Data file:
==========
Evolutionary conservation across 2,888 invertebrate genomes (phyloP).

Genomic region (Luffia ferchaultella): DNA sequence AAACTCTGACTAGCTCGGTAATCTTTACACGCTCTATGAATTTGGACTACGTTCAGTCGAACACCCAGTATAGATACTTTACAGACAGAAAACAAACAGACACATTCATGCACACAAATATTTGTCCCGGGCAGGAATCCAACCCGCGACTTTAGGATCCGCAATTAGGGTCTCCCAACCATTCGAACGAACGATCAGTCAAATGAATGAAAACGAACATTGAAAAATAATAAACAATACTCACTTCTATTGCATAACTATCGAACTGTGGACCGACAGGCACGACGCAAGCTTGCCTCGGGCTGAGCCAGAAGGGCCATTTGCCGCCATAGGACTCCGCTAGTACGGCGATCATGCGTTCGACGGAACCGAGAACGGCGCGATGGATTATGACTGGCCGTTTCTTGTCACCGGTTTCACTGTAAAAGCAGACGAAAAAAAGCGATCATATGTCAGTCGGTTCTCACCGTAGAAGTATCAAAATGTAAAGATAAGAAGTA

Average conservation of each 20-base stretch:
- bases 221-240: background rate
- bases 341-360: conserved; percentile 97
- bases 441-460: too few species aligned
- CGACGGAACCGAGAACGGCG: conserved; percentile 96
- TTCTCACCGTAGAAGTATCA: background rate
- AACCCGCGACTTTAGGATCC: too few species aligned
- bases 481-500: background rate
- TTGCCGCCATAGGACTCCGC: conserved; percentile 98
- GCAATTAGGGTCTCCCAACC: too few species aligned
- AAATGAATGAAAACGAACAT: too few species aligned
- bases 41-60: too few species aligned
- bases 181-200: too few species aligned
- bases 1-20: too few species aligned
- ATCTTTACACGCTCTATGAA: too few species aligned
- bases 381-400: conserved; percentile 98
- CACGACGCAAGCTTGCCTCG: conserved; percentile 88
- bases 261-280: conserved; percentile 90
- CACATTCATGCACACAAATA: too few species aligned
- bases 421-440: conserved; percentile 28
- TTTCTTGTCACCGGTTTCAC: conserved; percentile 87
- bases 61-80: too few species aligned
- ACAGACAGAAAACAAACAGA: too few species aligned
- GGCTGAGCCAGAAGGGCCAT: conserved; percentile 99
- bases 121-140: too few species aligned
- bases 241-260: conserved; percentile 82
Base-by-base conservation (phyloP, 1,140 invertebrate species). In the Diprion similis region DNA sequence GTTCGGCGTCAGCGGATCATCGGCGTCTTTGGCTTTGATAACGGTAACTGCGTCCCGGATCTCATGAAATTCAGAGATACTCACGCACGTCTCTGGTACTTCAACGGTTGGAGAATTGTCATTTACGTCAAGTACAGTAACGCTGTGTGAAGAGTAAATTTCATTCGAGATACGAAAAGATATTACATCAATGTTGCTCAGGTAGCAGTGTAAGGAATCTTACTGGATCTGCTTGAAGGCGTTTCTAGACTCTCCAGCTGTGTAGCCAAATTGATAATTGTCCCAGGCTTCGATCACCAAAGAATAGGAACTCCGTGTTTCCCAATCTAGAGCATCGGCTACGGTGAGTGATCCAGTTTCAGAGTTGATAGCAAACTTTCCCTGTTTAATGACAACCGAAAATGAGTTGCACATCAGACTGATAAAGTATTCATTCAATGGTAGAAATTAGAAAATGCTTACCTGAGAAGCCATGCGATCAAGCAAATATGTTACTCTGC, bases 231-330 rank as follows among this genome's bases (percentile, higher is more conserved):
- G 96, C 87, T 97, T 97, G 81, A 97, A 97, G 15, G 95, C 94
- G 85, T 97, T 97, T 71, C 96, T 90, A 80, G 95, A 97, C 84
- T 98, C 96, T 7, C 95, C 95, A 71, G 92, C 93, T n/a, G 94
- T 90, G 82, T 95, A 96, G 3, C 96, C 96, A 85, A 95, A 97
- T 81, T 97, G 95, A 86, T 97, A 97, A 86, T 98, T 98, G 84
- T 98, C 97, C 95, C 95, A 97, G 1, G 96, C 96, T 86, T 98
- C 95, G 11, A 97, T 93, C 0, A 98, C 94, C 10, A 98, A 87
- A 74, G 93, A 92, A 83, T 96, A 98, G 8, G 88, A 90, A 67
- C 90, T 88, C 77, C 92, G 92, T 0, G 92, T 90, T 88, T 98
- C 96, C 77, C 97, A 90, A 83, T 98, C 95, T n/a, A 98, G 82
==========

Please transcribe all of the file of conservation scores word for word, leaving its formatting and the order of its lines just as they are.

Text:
Evolutionary conservation across 2,888 invertebrate genomes (phyloP).

Genomic region (Luffia ferchaultella): DNA sequence AAACTCTGACTAGCTCGGTAATCTTTACACGCTCTATGAATTTGGACTACGTTCAGTCGAACACCCAGTATAGATACTTTACAGACAGAAAACAAACAGACACATTCATGCACACAAATATTTGTCCCGGGCAGGAATCCAACCCGCGACTTTAGGATCCGCAATTAGGGTCTCCCAACCATTCGAACGAACGATCAGTCAAATGAATGAAAACGAACATTGAAAAATAATAAACAATACTCACTTCTATTGCATAACTATCGAACTGTGGACCGACAGGCACGACGCAAGCTTGCCTCGGGCTGAGCCAGAAGGGCCATTTGCCGCCATAGGACTCCGCTAGTACGGCGATCATGCGTTCGACGGAACCGAGAACGGCGCGATGGATTATGACTGGCCGTTTCTTGTCACCGGTTTCACTGTAAAAGCAGACGAAAAAAAGCGATCATATGTCAGTCGGTTCTCACCGTAGAAGTATCAAAATGTAAAGATAAGAAGTA

Average conservation of each 20-base stretch:
- bases 221-240: background rate
- bases 341-360: conserved; percentile 97
- bases 441-460: too few species aligned
- CGACGGAACCGAGAACGGCG: conserved; percentile 96
- TTCTCACCGTAGAAGTATCA: background rate
- AACCCGCGACTTTAGGATCC: too few species aligned
- bases 481-500: background rate
- TTGCCGCCATAGGACTCCGC: conserved; percentile 98
- GCAATTAGGGTCTCCCAACC: too few species aligned
- AAATGAATGAAAACGAACAT: too few species aligned
- bases 41-60: too few species aligned
- bases 181-200: too few species aligned
- bases 1-20: too few species aligned
- ATCTTTACACGCTCTATGAA: too few species aligned
- bases 381-400: conserved; percentile 98
- CACGACGCAAGCTTGCCTCG: conserved; percentile 88
- bases 261-280: conserved; percentile 90
- CACATTCATGCACACAAATA: too few species aligned
- bases 421-440: conserved; percentile 28
- TTTCTTGTCACCGGTTTCAC: conserved; percentile 87
- bases 61-80: too few species aligned
- ACAGACAGAAAACAAACAGA: too few species aligned
- GGCTGAGCCAGAAGGGCCAT: conserved; percentile 99
- bases 121-140: too few species aligned
- bases 241-260: conserved; percentile 82
Base-by-base conservation (phyloP, 1,140 invertebrate species). In the Diprion similis region DNA sequence GTTCGGCGTCAGCGGATCATCGGCGTCTTTGGCTTTGATAACGGTAACTGCGTCCCGGATCTCATGAAATTCAGAGATACTCACGCACGTCTCTGGTACTTCAACGGTTGGAGAATTGTCATTTACGTCAAGTACAGTAACGCTGTGTGAAGAGTAAATTTCATTCGAGATACGAAAAGATATTACATCAATGTTGCTCAGGTAGCAGTGTAAGGAATCTTACTGGATCTGCTTGAAGGCGTTTCTAGACTCTCCAGCTGTGTAGCCAAATTGATAATTGTCCCAGGCTTCGATCACCAAAGAATAGGAACTCCGTGTTTCCCAATCTAGAGCATCGGCTACGGTGAGTGATCCAGTTTCAGAGTTGATAGCAAACTTTCCCTGTTTAATGACAACCGAAAATGAGTTGCACATCAGACTGATAAAGTATTCATTCAATGGTAGAAATTAGAAAATGCTTACCTGAGAAGCCATGCGATCAAGCAAATATGTTACTCTGC, bases 231-330 rank as follows among this genome's bases (percentile, higher is more conserved):
- G 96, C 87, T 97, T 97, G 81, A 97, A 97, G 15, G 95, C 94
- G 85, T 97, T 97, T 71, C 96, T 90, A 80, G 95, A 97, C 84
- T 98, C 96, T 7, C 95, C 95, A 71, G 92, C 93, T n/a, G 94
- T 90, G 82, T 95, A 96, G 3, C 96, C 96, A 85, A 95, A 97
- T 81, T 97, G 95, A 86, T 97, A 97, A 86, T 98, T 98, G 84
- T 98, C 97, C 95, C 95, A 97, G 1, G 96, C 96, T 86, T 98
- C 95, G 11, A 97, T 93, C 0, A 98, C 94, C 10, A 98, A 87
- A 74, G 93, A 92, A 83, T 96, A 98, G 8, G 88, A 90, A 67
- C 90, T 88, C 77, C 92, G 92, T 0, G 92, T 90, T 88, T 98
- C 96, C 77, C 97, A 90, A 83, T 98, C 95, T n/a, A 98, G 82